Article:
‘A Touchscreen That Touches You Back’: Surface Haptics Technology is Advancing Quickly

Surface Haptic Technology

Surface haptics is a branch of engineering that aims to create realistic textures on touchscreens and other surfaces. This technology has the potential to revolutionize the way we interact with devices, from our phones and tablets to car dashboards and even medical equipment.

The Vision of Surface Haptics

The ultimate vision for surface haptics is the creation of a “tactile internet.” This ambitious concept would leverage high-speed internet connections like 5G to transmit real-time haptic data, allowing users to remotely feel textures and objects with incredible realism. This aligns with the vision for VR, and the metaverse, an immersive online world where users can interact with each other and their surroundings in a more natural way.

Researchers at Northwestern University have made significant strides in developing surface haptic technology. They have created touchscreens that can simulate a variety of textures, from sticky to rough to fuzzy. This technology essentially allows the touchscreen to “touch you back,” providing a more natural and intuitive user experience that can be applied to everyday online experiences.

For example: imagine shopping online on your phone for a new rug, and being able to feel the texture of the fabric before you purchase. Or exploring the Louvre online, and being able to feel the paint on various canvases. In medicine, a doctor might be able to feel a patient’s broken bone from 1000 miles away.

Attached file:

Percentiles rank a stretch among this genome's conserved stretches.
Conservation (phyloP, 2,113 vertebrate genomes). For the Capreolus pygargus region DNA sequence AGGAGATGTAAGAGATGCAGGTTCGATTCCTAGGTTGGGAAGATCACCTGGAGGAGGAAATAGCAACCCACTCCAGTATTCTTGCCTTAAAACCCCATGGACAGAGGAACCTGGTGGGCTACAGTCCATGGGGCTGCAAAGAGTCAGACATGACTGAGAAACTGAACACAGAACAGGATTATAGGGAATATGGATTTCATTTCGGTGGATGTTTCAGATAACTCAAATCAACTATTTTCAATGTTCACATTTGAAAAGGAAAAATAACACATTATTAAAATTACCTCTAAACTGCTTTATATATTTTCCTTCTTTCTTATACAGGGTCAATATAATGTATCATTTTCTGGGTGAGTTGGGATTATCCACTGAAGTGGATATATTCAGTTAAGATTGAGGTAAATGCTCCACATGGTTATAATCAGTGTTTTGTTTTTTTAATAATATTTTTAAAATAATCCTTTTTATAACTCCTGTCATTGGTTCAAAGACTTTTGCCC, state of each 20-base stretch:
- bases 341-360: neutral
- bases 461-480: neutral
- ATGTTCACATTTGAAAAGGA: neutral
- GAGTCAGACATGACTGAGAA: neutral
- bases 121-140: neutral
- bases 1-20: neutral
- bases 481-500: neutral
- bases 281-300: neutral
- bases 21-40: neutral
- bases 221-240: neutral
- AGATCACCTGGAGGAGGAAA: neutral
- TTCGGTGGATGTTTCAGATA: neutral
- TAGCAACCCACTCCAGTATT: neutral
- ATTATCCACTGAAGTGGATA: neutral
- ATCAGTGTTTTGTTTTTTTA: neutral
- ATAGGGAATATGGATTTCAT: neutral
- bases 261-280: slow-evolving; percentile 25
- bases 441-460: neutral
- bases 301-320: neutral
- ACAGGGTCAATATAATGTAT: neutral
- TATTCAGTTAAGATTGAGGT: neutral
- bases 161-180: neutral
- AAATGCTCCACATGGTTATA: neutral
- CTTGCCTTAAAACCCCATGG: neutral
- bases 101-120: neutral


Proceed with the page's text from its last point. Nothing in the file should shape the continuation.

Surface Haptics Technology

Michael Peshkin, professor of mechanical engineering at Northwestern, describes it as “a touchscreen that touches you back.” In an interview with Axios, he says “You should be able to feel when you are on your phone, feel things that you see — not [just] feel the whole device vibrate, the way you do now when you hit a key.”

Peshkin’s company, Tanvas, aimed to commercialize surface haptics technology by creating an iPad-sized tablet that allowed users to feel different textures like smooth skin, sandpaper, or fabric simply by swiping their finger across the screen.


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Surface Haptics in VR

In the video below, Mike Sinclair, a Principal Researcher at Microsoft Research, explores the future of haptics in virtual reality, emphasizing the significance of touch in human-computer interaction. He discusses the EPIC Lab’s efforts to enhance the sense of touch in virtual reality, allowing users to feel textures, compliance, and physical properties of virtual objects, and envisions a future where virtual reality glasses replace traditional monitors, enabling users to interact with virtual objects in a more natural and intuitive way.

While our phones may continue to gain new capabilities like air quality monitoring and holographic displays, they will always be limited by the physical constraints of touchscreens. Surface haptics technology offers a way to overcome this limitation, creating a richer and more interactive user experience that goes beyond the cold, hard glass of today’s devices.

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